Want something older to take back with you, perhaps from the time Istanbul was still called Constantinople? Check out the antique stores tucked deep inside the Grand Bazaar. You’ll find a dizzying array of treasures, including fine jewelry, ceramics, artwork, and trinkets of every type…some dating back to the Ottoman Empire.
Last but not least, grab a handful of nazars, or evil eyes, as quick gifts. You will see these blue glass eyes staring back at you from every corner in Istanbul. They hang from rearview mirrors and keychains and are even crafted into jewelry. Nazars are thought to keep negative energy away from whoever carries or wears them, and they are a quintessential, inexpensive Turkish souvenir.
Eating At The Grand Bazaar
If you went shopping at one of the many dry goods stands in the Bazaar, you might already be pretty full. Purveyors will offer customers samples of dried fruit, nuts, Turkish delight, and baklava to entice them to buy.
Cafes And Food Stalls
That said, if you’re still hungry, check out one of the cafes inside the Bazaar. Most serve traditional Turkish fare: vegetable dips--or mezes--including hummus and tabbouleh, olives, and white cheese. Also look out for doner kebaps, seasoned meat carved from a circling spit, and pickles of all sorts. Just outside, if you want a grab-and-go snack, stands sell simit--a thin bagel-type bread--and bozek, flaky patties filled with cheese or meat.
Several bazaar stands sell Turkish delight or lokum, a jellied candy made with fruits, nuts, and nougat. You’ll also find flaky baklava, traditionally made with crushed pistachios and fresh honey. Both are cut much like sushi rolls and make nice gifts. Be sure to get your box vacuum sealed and stash it in your checked luggage on the way home.
Drinking At The Grand Bazaar
Turkish hospitality is warm and welcoming, especially if a seller thinks he’s about to close on a deal. That’s why you will see tea caddies--men delivering tiny glass cups nestled in gorgeous, colorful saucers--to stalls all over the bazaar. Shop owners will order tea, whether black served with milk and sugar or apple, for their customers, inviting them to sip and shop.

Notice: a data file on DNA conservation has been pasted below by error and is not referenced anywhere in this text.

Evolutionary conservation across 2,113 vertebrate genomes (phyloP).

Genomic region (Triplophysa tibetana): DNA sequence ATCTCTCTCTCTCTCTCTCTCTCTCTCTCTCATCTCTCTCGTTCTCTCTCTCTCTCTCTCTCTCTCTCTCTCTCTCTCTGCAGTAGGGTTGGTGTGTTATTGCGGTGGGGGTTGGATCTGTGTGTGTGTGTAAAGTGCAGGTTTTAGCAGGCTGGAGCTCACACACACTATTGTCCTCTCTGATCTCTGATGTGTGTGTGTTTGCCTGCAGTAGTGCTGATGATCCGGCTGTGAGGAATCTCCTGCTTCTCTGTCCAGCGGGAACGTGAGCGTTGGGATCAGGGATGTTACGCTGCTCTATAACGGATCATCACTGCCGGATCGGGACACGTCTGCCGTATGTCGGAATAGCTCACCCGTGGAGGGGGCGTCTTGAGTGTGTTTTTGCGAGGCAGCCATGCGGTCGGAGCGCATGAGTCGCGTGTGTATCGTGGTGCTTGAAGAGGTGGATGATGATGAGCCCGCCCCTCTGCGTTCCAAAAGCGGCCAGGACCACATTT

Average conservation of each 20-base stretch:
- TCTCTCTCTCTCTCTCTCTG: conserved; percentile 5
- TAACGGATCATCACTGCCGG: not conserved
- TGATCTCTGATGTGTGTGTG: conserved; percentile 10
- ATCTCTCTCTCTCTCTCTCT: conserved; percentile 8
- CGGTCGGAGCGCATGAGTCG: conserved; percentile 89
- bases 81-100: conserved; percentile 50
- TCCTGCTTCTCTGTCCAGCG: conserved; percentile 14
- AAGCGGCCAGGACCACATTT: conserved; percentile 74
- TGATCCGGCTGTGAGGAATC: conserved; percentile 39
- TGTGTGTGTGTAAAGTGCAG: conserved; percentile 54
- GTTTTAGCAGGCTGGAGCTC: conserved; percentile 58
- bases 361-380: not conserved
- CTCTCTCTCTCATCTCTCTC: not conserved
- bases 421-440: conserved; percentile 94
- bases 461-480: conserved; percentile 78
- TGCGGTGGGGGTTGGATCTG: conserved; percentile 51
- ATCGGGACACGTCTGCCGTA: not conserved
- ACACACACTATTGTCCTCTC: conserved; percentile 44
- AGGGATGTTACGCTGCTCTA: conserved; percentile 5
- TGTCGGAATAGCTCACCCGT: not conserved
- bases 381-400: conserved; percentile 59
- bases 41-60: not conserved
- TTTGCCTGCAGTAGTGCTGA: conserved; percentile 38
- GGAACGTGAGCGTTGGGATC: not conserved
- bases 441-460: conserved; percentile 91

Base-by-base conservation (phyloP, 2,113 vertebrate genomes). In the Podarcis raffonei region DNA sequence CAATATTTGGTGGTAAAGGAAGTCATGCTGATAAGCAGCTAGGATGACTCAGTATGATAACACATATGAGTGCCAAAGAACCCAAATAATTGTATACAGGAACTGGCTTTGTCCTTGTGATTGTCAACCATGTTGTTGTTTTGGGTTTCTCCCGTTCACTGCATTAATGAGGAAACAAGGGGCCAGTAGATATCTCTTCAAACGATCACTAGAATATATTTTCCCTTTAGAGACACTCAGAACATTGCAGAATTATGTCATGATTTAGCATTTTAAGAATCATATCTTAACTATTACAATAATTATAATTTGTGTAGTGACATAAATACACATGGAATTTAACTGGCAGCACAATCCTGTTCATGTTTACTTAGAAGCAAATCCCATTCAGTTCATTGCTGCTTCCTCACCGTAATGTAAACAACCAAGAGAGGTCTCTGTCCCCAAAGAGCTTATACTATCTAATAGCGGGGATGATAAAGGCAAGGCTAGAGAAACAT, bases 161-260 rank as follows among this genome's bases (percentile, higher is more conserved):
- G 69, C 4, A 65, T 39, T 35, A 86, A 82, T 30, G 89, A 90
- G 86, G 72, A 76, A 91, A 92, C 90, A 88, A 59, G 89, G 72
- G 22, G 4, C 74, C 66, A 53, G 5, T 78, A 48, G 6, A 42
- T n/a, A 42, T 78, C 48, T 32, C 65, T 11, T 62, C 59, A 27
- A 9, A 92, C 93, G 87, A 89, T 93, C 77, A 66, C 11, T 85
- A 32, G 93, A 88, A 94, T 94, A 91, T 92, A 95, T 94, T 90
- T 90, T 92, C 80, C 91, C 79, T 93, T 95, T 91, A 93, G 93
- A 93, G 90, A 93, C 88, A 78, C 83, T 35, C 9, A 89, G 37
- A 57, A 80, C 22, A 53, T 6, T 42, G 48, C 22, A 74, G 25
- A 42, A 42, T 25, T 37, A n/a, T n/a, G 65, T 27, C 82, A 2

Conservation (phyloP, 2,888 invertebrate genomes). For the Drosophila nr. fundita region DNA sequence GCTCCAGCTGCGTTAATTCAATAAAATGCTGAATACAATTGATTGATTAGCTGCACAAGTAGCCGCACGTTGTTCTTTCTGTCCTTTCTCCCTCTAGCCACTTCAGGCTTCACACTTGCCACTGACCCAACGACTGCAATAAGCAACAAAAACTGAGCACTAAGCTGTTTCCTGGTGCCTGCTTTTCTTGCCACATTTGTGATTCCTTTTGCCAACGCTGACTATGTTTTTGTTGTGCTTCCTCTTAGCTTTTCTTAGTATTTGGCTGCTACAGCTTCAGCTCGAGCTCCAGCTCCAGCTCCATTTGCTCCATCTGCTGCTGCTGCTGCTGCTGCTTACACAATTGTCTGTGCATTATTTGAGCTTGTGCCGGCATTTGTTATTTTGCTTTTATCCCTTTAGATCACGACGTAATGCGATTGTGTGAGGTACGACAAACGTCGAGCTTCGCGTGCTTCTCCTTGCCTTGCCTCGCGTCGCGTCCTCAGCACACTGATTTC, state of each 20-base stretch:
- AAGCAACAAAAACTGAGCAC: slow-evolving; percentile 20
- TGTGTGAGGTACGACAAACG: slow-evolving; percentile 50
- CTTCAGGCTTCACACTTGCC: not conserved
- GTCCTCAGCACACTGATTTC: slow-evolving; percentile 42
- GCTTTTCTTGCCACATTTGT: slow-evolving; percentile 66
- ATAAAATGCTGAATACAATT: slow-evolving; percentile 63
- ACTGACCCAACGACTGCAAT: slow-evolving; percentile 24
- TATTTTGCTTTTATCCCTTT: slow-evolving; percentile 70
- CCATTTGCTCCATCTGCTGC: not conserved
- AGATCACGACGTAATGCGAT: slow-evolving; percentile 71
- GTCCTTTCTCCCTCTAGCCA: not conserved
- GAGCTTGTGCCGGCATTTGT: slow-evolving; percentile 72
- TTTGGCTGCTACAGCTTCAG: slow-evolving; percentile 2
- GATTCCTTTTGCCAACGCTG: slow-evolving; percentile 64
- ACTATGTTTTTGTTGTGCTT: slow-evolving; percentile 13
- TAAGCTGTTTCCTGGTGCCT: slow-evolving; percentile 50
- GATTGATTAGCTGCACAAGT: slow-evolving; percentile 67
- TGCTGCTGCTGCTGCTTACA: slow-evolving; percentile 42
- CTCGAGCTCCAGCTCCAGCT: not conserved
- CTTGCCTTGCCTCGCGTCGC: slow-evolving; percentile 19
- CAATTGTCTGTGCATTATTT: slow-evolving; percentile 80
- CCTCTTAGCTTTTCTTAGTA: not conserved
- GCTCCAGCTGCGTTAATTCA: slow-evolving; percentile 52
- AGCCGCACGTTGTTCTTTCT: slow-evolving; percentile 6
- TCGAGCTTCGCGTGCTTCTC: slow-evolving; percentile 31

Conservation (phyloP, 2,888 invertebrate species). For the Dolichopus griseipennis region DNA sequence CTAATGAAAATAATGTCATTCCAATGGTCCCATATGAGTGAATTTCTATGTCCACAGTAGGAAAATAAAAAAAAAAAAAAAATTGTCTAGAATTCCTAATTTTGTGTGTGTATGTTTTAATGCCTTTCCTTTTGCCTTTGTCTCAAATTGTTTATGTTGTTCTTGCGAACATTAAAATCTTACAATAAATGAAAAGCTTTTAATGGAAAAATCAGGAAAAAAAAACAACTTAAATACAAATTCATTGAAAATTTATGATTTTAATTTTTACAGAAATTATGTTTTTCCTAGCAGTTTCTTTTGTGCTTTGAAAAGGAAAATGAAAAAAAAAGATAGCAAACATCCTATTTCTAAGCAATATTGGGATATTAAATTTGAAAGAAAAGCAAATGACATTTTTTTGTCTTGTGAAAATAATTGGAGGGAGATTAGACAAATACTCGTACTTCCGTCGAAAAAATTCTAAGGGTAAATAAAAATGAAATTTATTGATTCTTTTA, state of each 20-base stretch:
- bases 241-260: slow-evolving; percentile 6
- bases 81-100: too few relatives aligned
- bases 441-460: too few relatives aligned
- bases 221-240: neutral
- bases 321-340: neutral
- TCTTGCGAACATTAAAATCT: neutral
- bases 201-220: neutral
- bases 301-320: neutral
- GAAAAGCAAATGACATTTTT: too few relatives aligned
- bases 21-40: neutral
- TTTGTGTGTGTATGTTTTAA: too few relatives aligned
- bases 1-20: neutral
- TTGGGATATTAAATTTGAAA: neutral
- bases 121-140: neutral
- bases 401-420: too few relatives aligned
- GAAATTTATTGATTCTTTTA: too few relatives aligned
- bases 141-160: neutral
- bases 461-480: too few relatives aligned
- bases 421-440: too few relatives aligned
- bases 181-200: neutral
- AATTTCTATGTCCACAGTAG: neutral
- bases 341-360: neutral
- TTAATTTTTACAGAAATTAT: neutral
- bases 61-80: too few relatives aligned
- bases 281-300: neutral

You’ll also see strong Turkish coffee served black, meant to be nursed until you hit the grounds. If you visit Istanbul in the winter months, make sure you sample sahlep. This thick, warm drink is made with crushed orchid root, milk, and vanilla, then sprinkled with cinnamon. It tastes just as wonderful as it sounds.
Know Before You Go
The Grand Bazaar is a magical place, bustling with thousands of people, tourists and locals alike. As you can imagine, competition among the stores is fierce! Be prepared for some heavy-handed tactics. Salesmen will smile, shout, ask where you are from, and maybe even claim they have a cousin living there--anything to start a conversation that might get you into their store.
By all means, browse if you’re interested in an item. Bargain and haggle when you see something you like, but don’t feel forced into a store or a sale. A firm “no thank you” will usually send the message. If not, just walk away. It might seem rude, but it’s the only way to stay moving in this market!
Another thing to consider: Go to the market with a guide if you’ve already hired one for the day or the duration of your trip. They’ll know where authentic and handcrafted pieces are sold. Yes, this will likely involve a kick-back, however, at least you can be assured you are purchasing quality merchandise.
One more word to the wise: If you see a shoeshine man “accidentally” drop a brush, keep walking! We saw this scam several times around the city and near the Grand Bazaar. When a well-meaning tourist chases the man down to return the brush, he is thanked profusely and offered a free shine. When it’s over, the unsuspecting traveler is told they owe $20. Just keep walking, and save your money for souvenirs!
Photo Credit: foursummers / Pixabay